"Two types of country are moving to embrace gay marriage: the Scandinavian [social democracies] and ones trying to escape a Catholic past that was authoritarian: Uruguay, Argentina, Spain, and [authoritarian to a lesser extent] Ireland," he says.
The central issue for opponents is not so much the marriages themselves, but the concept of family – with children at the center of the battleground.
"Attached to genderless marriage is genderless parenting and the severing of the natural, biological tie. It's an explicit denial of this," Quinn says.
Campaigners see things differently.
Moninne Griffith of Marriage Equality says civil partnerships for gay couples, which began in Ireland in 2011, were a move forward but are not true equality.
"People in Ireland know what separate but equal means," she says, referring to anti-Catholic discrimination prior to Irish independence and in the Northern Ireland of old.
"It's 10 years since [the first same sex marriage case] in the High Court. Even before then the Equality Agency issued a report on equal recognition of same sex relationships."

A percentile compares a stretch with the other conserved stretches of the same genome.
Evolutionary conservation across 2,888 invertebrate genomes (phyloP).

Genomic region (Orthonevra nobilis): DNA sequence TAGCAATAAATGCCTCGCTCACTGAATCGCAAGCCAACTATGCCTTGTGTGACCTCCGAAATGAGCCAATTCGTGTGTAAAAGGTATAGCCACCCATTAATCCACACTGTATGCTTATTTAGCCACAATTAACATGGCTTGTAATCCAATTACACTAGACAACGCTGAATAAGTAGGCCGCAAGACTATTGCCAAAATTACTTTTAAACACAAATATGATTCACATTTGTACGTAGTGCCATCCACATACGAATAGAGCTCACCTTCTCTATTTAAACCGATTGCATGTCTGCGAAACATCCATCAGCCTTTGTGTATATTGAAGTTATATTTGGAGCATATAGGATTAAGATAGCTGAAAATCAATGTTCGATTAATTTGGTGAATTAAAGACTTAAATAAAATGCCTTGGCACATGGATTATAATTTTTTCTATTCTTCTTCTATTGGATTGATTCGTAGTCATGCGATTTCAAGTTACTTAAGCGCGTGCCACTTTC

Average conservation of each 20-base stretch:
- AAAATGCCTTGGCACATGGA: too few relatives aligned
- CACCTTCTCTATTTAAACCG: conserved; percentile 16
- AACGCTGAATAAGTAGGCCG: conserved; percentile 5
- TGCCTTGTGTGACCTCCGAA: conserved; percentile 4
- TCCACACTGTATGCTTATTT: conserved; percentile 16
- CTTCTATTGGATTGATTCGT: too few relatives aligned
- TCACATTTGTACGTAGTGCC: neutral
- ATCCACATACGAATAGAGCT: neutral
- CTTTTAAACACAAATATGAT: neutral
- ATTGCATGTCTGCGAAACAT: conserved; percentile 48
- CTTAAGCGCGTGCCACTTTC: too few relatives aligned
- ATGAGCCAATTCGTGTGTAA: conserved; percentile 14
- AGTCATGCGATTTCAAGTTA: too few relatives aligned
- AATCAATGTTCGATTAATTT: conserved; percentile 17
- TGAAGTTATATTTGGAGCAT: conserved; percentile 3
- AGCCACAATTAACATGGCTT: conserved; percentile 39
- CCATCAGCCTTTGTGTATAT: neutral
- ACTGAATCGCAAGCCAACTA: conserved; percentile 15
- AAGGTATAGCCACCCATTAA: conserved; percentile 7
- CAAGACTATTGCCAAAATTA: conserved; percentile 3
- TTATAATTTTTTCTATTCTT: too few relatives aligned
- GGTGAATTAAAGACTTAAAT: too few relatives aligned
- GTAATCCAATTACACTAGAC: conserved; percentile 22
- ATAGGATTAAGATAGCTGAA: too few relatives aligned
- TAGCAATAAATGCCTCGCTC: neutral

Ms. Griffith says there is overwhelming public support for the extension of marriage rights, though it is not high on many people's list of priorities.
Ross Golden-Bannon, a restaurant critic, says he has no immediate plans to get married, but welcomes the Constitutional Convention's decision as an indication of a sea change in public opinion.
"Personally, I'm not in a relationship at the minute, but the big thing for me is, as a gay teenager, I didn't have the same life-marking milestones to look forward to as everyone else. That's quite psychologically damaging," he says.
The issue isn't quite as simple as a left-right divide, though it is fair to say that most opponents tilt conservative, while most supporters tilt liberal. Political support is near-universal, though.